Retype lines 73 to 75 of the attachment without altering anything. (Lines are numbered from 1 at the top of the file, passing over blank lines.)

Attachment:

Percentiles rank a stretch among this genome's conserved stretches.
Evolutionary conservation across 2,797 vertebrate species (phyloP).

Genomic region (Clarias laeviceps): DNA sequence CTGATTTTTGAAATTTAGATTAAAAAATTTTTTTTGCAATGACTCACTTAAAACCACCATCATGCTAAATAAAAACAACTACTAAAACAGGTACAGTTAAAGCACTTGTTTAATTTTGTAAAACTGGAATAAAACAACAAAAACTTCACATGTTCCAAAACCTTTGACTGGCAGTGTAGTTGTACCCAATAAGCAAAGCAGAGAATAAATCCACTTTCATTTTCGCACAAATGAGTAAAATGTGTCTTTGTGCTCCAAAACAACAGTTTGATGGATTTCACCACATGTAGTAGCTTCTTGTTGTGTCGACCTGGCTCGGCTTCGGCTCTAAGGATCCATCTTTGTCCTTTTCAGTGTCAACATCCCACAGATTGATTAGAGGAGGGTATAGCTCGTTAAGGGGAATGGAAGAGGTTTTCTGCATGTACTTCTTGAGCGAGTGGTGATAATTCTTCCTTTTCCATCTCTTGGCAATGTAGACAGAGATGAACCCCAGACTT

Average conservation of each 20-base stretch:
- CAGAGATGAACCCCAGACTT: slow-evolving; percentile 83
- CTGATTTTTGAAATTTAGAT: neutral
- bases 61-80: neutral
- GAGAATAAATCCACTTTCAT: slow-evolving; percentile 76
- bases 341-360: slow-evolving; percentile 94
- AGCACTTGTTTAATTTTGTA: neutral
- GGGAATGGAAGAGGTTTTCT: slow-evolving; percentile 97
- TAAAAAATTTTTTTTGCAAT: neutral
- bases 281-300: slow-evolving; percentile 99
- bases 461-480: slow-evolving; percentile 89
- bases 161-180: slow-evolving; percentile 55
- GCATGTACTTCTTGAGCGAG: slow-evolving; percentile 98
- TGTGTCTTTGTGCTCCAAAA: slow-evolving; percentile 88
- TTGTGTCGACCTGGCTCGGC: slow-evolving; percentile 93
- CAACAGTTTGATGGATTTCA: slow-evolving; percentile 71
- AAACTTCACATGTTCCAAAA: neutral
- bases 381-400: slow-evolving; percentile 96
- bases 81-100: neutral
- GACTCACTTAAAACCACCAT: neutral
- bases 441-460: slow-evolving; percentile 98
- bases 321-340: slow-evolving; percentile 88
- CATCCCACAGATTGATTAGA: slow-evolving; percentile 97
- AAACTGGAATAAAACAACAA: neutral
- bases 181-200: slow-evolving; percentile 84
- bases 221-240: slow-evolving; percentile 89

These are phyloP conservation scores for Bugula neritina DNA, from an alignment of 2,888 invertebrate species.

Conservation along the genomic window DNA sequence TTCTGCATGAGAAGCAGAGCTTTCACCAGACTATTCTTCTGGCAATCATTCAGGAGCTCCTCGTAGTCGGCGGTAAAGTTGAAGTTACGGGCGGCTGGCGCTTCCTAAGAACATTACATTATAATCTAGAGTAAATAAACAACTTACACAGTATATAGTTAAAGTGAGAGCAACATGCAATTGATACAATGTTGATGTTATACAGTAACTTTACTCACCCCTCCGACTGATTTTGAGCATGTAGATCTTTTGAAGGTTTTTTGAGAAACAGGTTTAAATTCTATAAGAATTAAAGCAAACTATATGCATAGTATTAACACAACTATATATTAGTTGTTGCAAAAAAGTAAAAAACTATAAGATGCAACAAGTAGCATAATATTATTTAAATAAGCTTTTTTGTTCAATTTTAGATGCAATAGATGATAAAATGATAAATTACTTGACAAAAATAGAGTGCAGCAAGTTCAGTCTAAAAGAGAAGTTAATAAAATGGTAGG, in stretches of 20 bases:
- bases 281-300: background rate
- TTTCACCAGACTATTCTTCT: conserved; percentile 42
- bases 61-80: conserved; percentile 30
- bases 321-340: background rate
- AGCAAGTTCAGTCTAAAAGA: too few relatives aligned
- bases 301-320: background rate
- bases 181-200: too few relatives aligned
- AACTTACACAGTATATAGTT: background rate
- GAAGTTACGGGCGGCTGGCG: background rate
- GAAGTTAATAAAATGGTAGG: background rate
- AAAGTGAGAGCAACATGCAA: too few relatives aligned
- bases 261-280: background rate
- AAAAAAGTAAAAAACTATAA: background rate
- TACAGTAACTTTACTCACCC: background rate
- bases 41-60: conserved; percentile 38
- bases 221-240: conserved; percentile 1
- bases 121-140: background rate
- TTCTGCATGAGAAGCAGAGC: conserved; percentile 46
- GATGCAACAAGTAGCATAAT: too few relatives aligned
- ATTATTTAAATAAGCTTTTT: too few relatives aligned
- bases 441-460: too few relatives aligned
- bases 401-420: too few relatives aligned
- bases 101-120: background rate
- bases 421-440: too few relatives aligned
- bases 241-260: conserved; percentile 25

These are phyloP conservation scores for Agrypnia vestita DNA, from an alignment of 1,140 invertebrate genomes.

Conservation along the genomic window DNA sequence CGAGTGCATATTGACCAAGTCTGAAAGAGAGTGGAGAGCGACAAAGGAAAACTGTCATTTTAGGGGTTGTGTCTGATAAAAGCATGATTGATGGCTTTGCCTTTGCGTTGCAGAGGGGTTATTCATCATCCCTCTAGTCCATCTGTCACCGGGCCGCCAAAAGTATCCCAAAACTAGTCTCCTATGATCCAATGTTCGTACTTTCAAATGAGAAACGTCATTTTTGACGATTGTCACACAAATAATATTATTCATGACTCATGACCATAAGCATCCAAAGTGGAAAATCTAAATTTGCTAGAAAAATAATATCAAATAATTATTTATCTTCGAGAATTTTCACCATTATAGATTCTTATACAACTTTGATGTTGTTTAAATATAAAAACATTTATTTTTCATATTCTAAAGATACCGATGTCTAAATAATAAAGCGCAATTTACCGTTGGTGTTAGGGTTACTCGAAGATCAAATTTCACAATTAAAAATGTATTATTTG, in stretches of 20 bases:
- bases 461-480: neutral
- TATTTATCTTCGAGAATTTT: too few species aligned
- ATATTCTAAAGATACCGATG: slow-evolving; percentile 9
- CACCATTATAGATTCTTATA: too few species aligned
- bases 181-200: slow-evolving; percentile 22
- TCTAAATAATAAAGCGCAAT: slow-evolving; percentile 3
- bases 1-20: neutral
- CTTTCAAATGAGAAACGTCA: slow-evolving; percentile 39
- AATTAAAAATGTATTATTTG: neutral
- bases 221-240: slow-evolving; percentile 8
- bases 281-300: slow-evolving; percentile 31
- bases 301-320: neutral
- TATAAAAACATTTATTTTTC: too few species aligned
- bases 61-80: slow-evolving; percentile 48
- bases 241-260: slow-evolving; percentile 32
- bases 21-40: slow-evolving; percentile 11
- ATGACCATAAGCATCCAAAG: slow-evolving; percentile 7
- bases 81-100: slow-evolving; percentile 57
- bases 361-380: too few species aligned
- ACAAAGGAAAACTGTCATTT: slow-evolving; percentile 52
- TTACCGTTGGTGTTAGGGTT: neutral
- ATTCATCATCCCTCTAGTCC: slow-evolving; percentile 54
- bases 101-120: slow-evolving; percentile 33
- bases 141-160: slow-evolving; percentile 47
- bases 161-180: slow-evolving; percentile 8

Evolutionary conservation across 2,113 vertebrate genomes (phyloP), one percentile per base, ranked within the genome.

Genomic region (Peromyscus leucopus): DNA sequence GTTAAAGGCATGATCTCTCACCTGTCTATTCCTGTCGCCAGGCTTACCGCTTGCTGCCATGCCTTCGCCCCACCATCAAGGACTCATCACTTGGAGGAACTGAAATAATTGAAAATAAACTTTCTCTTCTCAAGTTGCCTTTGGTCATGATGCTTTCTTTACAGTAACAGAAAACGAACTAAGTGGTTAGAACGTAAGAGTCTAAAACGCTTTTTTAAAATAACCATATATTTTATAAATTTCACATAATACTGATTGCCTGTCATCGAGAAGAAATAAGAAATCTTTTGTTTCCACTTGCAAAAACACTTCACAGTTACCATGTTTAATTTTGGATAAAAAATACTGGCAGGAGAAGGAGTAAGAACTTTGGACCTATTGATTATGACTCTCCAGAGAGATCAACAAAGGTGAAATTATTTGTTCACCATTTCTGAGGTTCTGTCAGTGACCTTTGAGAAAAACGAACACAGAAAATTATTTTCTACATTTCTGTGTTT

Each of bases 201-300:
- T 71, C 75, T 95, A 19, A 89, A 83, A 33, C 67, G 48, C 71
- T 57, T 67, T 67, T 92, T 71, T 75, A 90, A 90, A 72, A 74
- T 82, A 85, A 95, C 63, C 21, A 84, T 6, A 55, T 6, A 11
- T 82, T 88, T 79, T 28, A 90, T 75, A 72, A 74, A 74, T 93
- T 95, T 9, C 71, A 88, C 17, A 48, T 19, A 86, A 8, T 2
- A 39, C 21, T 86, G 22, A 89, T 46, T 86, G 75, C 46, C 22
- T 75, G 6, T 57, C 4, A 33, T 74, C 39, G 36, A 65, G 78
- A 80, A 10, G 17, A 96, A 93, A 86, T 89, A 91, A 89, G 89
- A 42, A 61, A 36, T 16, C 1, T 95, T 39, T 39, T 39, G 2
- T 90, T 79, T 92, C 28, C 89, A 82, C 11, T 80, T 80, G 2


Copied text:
- bases 241-260: slow-evolving; percentile 32
- bases 21-40: slow-evolving; percentile 11
- ATGACCATAAGCATCCAAAG: slow-evolving; percentile 7